Electric vehicles are more common in Western Europe than in the United States, and there are plenty of charging stations along the highways, parking garages and most urban neighborhoods. If you choose to rent an electric car, plan your stops around your charging time. That’s also an excellent way to explore a small town. Grab lunch and go for a little stroll while your car charges. Use apps like PlugShare to find charging stations, which display availability and the type of chargers supported.

Google Maps works just as well in Europe as in the United States, so it’s an excellent tool for road trips. Another tip is to pay for parking in advance when visiting the big cities. For example, when I drive to the Netherlands, I use a website called Parkbee. Amsterdam is notorious for its high parking fees, but I still find parking spaces for 20 euros a day. In France, Onepark offers a similar service.

Start from Amsterdam

After a few days strolling along the city’s quaint canals and admiring the Dutch masters at the Rijksmuseum, pick up your rental car at Schiphol Airport and head south to Brussels, which should take less than three hours.

Stop in Gouda, Netherlands

Gouda is known for its cheese but also for its history; the city is more than 750 years old. The charming city center, warm stroopwafels, and enticing cheese present a more laid-back side to Holland without the mass tourism of Amsterdam’s city center.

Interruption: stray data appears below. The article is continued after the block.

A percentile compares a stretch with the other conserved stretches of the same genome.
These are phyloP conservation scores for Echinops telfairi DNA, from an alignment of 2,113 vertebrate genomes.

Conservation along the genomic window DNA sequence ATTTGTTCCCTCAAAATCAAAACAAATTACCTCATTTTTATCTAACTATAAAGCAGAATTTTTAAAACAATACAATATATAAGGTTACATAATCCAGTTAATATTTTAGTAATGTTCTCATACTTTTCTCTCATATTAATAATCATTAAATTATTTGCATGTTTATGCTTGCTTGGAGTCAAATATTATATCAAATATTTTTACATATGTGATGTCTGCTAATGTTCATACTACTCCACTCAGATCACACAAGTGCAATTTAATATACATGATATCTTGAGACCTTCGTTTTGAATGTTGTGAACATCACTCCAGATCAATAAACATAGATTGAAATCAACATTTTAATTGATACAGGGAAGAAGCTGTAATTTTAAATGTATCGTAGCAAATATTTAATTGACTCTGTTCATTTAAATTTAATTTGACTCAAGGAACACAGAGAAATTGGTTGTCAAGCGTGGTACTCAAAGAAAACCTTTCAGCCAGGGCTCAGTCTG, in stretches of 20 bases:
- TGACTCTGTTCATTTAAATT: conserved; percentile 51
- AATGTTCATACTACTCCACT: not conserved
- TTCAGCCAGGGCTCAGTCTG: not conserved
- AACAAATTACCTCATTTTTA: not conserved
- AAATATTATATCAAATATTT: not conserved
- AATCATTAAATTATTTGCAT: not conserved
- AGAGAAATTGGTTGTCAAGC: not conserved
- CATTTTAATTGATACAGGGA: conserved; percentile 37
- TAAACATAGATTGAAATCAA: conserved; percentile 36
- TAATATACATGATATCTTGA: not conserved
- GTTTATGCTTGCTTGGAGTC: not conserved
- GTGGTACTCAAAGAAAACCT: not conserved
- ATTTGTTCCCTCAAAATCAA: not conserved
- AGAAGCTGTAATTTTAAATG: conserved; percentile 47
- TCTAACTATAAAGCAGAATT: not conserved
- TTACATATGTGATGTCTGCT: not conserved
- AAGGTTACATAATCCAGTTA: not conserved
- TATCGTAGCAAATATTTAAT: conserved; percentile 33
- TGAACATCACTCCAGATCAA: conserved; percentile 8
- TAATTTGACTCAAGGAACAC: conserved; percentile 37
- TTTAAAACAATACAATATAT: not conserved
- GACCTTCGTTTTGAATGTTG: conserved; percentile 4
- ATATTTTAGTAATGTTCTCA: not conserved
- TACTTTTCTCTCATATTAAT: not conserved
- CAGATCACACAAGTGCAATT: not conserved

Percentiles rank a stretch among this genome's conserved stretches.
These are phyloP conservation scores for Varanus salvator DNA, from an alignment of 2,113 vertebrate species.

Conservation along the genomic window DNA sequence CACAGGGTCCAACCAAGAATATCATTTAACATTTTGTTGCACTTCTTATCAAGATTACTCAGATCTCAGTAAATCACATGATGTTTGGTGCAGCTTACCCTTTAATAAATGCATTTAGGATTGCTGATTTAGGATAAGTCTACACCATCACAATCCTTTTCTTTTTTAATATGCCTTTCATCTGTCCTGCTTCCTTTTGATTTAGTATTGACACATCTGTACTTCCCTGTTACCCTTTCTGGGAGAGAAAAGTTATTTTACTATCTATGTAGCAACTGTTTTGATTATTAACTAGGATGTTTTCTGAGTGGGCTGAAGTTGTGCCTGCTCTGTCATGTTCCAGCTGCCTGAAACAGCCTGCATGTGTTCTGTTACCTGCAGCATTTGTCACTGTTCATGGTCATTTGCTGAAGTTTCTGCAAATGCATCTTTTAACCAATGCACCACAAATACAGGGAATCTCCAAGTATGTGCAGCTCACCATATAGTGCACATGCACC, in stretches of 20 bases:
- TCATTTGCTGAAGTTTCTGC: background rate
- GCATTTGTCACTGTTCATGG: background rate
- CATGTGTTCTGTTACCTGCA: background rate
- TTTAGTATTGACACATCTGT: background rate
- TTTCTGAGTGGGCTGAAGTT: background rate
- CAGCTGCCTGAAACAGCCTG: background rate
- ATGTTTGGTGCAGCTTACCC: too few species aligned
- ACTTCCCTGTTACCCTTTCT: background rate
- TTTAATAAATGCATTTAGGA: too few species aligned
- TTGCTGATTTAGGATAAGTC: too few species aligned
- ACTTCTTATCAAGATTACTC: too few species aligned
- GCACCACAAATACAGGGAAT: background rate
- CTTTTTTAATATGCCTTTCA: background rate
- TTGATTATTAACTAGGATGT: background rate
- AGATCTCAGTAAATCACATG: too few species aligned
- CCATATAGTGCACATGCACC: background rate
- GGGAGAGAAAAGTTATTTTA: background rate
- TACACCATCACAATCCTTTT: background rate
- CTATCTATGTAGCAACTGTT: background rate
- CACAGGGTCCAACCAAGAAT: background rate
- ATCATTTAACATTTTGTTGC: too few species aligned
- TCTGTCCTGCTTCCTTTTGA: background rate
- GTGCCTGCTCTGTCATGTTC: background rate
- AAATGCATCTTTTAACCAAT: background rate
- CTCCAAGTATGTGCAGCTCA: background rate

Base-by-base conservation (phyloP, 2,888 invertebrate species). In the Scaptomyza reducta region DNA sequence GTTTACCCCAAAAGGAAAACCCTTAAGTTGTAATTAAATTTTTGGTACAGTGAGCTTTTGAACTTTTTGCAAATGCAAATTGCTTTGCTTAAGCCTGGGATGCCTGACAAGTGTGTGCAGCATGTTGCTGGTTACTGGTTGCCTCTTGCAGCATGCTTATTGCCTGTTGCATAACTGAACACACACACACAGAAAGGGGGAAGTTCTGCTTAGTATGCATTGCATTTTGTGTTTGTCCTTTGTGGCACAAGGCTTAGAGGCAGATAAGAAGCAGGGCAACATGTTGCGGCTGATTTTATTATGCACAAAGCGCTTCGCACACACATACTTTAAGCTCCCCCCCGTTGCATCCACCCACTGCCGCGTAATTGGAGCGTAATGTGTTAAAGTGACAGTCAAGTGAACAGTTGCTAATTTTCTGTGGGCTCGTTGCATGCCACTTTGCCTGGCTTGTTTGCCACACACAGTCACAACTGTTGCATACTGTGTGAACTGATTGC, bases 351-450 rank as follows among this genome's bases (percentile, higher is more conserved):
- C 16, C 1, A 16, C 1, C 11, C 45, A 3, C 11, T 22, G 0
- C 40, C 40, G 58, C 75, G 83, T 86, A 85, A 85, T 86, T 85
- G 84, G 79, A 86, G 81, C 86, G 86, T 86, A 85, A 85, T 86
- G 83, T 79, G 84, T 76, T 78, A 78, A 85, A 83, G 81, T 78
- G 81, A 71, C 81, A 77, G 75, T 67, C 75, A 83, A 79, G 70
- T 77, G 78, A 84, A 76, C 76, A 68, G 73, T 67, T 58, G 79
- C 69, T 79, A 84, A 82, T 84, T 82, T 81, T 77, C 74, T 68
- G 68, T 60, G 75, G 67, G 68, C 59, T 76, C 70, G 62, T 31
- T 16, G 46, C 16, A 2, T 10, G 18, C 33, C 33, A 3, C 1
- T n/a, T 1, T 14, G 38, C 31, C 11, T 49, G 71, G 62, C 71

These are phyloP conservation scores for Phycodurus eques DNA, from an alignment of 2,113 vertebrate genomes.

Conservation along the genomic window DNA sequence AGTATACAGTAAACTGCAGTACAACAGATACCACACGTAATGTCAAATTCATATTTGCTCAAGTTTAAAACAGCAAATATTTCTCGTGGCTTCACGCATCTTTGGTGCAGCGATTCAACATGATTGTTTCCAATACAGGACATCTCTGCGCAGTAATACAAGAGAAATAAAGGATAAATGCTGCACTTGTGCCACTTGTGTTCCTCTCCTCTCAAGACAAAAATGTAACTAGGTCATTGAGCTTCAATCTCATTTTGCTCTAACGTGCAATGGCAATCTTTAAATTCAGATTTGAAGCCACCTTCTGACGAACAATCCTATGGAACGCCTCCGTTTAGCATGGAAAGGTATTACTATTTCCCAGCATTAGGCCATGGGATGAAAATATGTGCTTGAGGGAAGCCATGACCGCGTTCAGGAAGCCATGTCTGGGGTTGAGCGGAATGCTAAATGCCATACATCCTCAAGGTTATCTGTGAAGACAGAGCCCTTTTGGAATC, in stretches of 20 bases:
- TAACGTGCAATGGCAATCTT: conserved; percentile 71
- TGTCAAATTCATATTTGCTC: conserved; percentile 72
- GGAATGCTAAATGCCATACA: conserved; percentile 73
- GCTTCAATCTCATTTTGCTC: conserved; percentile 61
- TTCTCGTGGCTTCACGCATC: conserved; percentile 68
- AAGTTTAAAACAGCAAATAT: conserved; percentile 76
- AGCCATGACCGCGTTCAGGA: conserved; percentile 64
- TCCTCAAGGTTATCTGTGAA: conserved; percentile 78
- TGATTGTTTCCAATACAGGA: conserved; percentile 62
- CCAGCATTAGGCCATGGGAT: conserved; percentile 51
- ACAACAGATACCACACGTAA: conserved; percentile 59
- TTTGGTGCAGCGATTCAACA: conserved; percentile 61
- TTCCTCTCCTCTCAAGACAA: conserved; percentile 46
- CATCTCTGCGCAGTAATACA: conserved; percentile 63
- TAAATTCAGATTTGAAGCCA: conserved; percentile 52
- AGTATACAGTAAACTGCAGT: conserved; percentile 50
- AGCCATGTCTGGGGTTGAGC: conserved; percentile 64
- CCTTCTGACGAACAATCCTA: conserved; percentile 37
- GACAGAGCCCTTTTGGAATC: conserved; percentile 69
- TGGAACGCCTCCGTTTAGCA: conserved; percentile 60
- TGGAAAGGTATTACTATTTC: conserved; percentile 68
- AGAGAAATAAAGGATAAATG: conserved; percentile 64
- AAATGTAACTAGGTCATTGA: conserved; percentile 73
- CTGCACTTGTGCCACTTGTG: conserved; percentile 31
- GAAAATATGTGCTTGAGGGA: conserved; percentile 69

Read also:
The unofficial rules for talking on planes

Look up the many kaasboerderij (cheese farms) on the outskirts of Gouda. One of my favorites is Kaasboerderij De Twee Hoeven.

Stop in Brussels

Brussels is known for its art nouveau architecture, gastronomy and, of course, chocolates.

A stop at the Grand-Place (where you can also find several parking garages) is a must. Afterward, walk to the Sablon, known for its art galleries, chocolate shops and weekend antique market.

With your car parked, explore the city by metro, tram or bus and head to Saint-Gilles and Ixelles. These local favorite neighborhoods are teeming with cozy cafes and a bustling restaurant scene where you can eat Belgian classics, a pot teeming with mussels with a side of frites at La Quinciallerie, or a crispy gray shrimp croquette at Fernand Obb. You can also explore global cuisines ranging from Vietnamese to Congolese cuisine, reflecting the city’s diverse population.

Stop in Dinant, Belgium

Make some time for the charming, well-preserved medieval city in Wallonia in southern Belgium. Take a boat ride along the Meuse River with a view of the rolling hills of the Ardennes, go for a tour of the Citadel of Dinant, and stock up on chocolates and artisanal local cheeses.

Stop in Reims, France

It takes less than three hours to drive from Brussels to the Champagne region. Make your base at Reims, where you can walk or take public transportation via bus or tram to many champagne producers.